In few weeks, I’ll have to upgrade our 2 clusters from old customised redhat 7.3 linux to FreeBSD 6-STABLE. The preliminary tasks are already done: applications are now FreeBSD friendly, they have been ports-ified too, config files are ready to be deployed. It sounds really good doesn’t it? But I have a big constraint: I have to install one of the clusters in 3 hours. The only way to install ten servers in this timeframe is to use PXE. I already use PXE for basic installations, but here I must install ready-to-go servers. The cluster is also made of 3 different kinds of servers. I need to support different NICs, types of disk and even set up software RAID on one box. How can I do with our PXE stuff? I was dreaming of kickstart for FreeBSD ;-) I was thinking about patching sysinstall, but I’m too lazy :-) Let’s cheat!

(you can download a tarball with files and scripts here. Warning ! it’s quick and dirty !)


  • FreeBSD source of the desired version
  • A FreeBSD ISO image
  • a Web and a FTP servers
  • a working PXE installation (Ceri’s post on PXE)

Basically, the idea is the to fetch a configuration file at the begining of sysinstall process, load it into sysinstall, commit install, fetch a post-install script and finally run it.

  1. Cook mfsroot (please read Ceri’s post to know how to play with it)
    First of all we have modify the mfsroot image to add fetch(1), our install.cfg and a simple script to fetch/configure our sysinstall.
    To add fetch, we need to regenerate boot_crunch to support fetch, like this one: pxe_crunch.conf.
    mkdir crunch

    cd crunch
    crungen pxe_crunch.conf
    make -f
    cd ..
    Mount mfsroot in a directory called mfsfd. Now we repopulate /stand with our new mfsfd/stand
    rm *
    install 755 ../../crunch/pxe_crunch .
    for i in $(crunchgen -l ../../pxe_crunch.conf); do ln pxe_crunch ${i} ; done
    install -m 755 /sbin/dhclient-script .
    Now we install our small install.cfg and the script fetch
    chmod +x
    cd ..
    mkdir -p var/db tmp var/run

    Umount mfsroot and copy it in you boot/ directory in your nfs share.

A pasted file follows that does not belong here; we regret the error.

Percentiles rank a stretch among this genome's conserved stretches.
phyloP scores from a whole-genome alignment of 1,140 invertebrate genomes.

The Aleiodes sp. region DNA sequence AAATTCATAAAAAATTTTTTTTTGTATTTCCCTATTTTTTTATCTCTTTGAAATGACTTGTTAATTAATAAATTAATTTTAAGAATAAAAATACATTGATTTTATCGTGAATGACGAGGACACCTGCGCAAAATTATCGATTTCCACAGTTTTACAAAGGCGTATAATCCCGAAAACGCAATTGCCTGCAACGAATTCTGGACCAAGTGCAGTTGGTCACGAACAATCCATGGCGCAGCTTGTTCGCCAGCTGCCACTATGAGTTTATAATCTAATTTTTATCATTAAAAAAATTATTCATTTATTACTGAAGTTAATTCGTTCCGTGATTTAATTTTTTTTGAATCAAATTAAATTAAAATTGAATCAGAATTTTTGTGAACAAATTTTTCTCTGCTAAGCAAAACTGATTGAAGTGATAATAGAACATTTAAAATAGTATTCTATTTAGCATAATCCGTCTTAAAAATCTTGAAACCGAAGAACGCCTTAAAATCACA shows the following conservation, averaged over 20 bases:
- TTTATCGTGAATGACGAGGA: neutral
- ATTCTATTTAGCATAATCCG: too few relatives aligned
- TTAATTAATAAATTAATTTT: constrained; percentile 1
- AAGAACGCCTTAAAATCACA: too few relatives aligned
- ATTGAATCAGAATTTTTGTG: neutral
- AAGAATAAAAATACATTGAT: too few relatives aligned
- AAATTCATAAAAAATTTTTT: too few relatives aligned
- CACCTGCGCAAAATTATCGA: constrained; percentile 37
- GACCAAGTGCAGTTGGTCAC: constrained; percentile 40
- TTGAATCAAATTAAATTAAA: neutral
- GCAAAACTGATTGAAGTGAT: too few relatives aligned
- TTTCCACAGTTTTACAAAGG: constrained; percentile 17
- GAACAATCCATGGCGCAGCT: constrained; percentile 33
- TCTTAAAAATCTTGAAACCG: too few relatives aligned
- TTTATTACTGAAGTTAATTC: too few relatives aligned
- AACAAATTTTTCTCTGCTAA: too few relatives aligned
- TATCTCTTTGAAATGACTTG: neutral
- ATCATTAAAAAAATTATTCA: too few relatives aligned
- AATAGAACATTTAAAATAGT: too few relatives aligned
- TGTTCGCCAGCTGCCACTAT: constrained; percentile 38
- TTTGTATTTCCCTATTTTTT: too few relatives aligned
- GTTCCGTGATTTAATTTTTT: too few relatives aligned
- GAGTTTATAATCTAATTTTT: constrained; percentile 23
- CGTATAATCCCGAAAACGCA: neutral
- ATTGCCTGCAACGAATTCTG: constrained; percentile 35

2. Populate web server
    On your webserver, install pxe.conf and
    mkdir ${DOCUMENTROOT}/pxeinstall

    Edit those files to suit your needs.
    vi pxe.conf

    If you want to install FreeBSD via the interface PXE used, keep %%IFNAME%% as netDev value.
    Currently disk support is not yes available. It will be supported soon. is executed in post-install stage so you can use previously installed stuff, like perl or so. It’s a live system so beware :)
    Note: don’t put stuff in /etc/rc.conf, it will be commented out. Use /etc/rc.conf.local instead.
    Note 2: you can put those file on the FTP server instead.
  3. Populate FTP server
    mkdir ${FTPROOT}/pub/FreeBSD/releases/i386/
    tar xvf /path/to/6.1-RELEASE-i386-disc1.iso 6.1-RELEASE ${FTPROOT}/pub/FreeBSD/releases/i386/
  4. Edit boot/loader.rc
    We use loader.rc to set 2 variables: pxe_conf_url and pxe_post_install_script_url.
    Your loader.rc shoud look like this:
    load /boot/kernel/kernel
    load -t mfs_root /boot/mfsroot
    set vfs.root.mountfrom=”ufs:/dev/md0c”
    set pxe_conf_url=””
    set pxe_post_install_script_url=””
  5. The end
    Boot your machine via PXE and it should be ok :-)

The future is to replace hard-coded pxe.conf et for a php script to generation config file/script on the fly. should be improved to make gmirror configuration, nss stuff, and more (like data restoration via bacula for example). I’ll surely add more functions when it get rewriten.

FYI, I use my own FreeBSD release, packages are built in marcuscom tinderbox and a script to generate INDEX file. I also use a meta-port to avoid polluting pxe.conf.

See ya for part II… if any :-)

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